Bees use ‘social healthcare’ to keep entire colony healthy

On March 14, the University of Manitoba’s department of entomology hosted a seminar on honeybee colonies by Marla Spivak, a professor of entomology at the University of Minnesota.

Spivak is a prominent bee researcher who specializes in bee health and hygiene. In 2010, she was awarded a MacArthur Fellowship grant, and in 2013 she gave a TED Talk on the rapid disappearance of honeybee colonies.

After the seminar, Spivak spoke with the Manitoban about the amazing behaviors that bees utilize to keep themselves healthy.

Bees use what Spivak calls “social healthcare” within their colonies. These are basically steps that bees will take to ensure long-term health for both themselves and the entire colony, and can range from preventative measures to executions of bees from the hive.

While Spivak says that this concept is similar in theory to our own publicly funded healthcare system, where singular members of a society contribute to the wider health of the brood, she notes that bees do it without any overt governance.

“It applies fairly directly, but the difference with a honeybee colony, or a social insect colony, is that they don’t have a government, or a central authority. So there’s no government healthcare, there’s no one mandating it, they just do it themselves,” Dr. Spivak said.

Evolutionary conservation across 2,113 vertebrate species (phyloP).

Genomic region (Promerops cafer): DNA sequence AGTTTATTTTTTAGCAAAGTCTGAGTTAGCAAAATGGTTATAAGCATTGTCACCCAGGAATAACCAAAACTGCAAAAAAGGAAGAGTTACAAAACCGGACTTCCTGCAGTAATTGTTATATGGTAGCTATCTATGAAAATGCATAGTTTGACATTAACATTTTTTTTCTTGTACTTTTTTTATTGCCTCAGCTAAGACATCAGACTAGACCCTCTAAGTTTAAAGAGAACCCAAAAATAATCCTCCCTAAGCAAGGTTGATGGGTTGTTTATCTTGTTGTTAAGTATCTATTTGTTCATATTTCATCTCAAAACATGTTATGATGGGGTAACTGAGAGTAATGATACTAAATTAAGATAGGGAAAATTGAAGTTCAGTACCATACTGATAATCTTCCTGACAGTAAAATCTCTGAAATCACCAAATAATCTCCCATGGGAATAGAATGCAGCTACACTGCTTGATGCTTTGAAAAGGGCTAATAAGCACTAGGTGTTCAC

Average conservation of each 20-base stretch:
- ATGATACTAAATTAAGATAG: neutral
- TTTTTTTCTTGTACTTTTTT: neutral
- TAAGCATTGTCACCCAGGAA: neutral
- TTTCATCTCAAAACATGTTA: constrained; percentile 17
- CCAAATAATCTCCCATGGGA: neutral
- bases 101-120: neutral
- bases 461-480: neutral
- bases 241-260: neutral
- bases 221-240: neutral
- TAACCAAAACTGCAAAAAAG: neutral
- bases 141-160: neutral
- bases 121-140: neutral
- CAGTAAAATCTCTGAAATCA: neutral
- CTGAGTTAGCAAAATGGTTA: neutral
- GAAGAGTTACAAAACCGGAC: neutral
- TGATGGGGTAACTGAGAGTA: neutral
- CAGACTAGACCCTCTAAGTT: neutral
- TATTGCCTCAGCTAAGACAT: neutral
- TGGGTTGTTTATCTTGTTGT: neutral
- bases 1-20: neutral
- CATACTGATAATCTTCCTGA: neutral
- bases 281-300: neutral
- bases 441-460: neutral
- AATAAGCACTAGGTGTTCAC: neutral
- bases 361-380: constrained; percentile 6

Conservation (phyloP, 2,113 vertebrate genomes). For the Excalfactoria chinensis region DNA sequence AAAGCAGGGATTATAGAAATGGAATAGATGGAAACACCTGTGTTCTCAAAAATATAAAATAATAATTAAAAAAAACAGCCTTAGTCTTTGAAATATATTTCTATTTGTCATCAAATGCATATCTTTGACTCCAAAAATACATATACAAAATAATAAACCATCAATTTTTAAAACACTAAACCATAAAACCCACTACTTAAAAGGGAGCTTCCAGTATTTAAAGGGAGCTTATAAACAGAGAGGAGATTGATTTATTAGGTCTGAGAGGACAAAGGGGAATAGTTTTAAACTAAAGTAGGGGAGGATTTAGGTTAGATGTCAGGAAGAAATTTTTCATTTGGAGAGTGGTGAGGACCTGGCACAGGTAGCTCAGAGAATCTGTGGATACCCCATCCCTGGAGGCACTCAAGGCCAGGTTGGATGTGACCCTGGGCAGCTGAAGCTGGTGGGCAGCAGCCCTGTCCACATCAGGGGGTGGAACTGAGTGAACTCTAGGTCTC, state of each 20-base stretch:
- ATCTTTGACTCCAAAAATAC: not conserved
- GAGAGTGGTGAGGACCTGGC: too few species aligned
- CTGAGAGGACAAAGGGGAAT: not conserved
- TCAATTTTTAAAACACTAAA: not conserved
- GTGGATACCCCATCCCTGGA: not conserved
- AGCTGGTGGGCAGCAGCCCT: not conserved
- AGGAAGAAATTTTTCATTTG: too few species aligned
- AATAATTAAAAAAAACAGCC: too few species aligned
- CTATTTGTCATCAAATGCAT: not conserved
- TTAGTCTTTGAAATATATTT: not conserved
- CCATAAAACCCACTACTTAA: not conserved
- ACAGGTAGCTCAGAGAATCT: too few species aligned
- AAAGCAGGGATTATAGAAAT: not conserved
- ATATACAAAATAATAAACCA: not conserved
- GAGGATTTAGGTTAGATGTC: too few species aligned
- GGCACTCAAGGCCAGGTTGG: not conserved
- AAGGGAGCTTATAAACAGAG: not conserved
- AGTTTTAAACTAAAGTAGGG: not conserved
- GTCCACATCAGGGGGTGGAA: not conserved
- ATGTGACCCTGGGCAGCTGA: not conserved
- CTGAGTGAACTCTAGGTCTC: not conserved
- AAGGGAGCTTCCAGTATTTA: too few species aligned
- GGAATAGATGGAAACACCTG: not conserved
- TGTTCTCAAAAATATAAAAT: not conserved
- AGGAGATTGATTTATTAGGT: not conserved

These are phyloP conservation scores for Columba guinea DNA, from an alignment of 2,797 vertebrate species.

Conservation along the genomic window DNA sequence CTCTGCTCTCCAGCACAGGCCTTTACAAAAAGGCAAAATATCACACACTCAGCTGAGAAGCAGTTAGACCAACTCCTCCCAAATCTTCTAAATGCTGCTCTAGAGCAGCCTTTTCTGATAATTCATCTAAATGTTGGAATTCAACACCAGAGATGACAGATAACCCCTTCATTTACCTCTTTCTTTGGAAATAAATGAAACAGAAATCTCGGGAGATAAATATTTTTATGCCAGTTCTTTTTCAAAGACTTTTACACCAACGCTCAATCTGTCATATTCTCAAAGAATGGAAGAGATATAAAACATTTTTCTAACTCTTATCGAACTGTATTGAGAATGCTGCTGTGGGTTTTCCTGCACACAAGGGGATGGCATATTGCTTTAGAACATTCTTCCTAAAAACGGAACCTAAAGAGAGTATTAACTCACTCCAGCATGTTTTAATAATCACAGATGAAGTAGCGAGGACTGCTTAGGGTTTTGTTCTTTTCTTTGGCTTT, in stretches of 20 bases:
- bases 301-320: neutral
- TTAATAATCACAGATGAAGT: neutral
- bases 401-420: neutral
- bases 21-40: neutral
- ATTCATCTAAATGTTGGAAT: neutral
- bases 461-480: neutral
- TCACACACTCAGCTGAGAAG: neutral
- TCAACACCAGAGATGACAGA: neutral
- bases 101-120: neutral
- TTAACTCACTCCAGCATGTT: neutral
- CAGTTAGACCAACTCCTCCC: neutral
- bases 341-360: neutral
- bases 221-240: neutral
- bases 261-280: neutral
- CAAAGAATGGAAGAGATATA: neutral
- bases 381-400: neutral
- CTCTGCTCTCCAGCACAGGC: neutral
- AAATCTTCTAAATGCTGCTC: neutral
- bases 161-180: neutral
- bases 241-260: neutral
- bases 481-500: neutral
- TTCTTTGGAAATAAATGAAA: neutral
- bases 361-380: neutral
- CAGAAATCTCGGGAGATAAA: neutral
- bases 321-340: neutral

“So the way they behave in the colony, their behaviours and their own individual immune systems contribute to the health of the colony itself. So they’re all doing things that help each other all the time.”

One of the most astounding qualities of bees is their use of common ingredients to create bacteria-fighting tools to help the entire hive. Most importantly, honeybees will use propolis – a mixture of wax and tree resin – to keep the hive sterile. This, in turn, boosts the immunity of the entire hive.

“What they do is line the whole interior of the cavity where they’re nesting with this layer of resin. So once it’s in the nest we call it propolis, but it’s actually just resins from trees,” Spivak said.

“It kills off any bacteria, fungi, any other microbes that are in their house, but it also helps their immune system. So if there’s fewer microbes in the nest that means their immune systems don’t have to be ramped up and turned on all the time. And having your immune system quieter is a benefit.”

Spivak noted that these decisions are made within the hive by communicating amongst themselves through sensory techniques including movement and odor, and then making a decision based on the needs of the collective hive. She added that the fair and just nature that bees have towards communication is admirable, and that humans could learn from it.

“Maybe if we were more like bees, we’d be more interested in hearing a wide range of opinions or information, and then making our own personal decisions based on what we’ve learned. It’s very democratic.”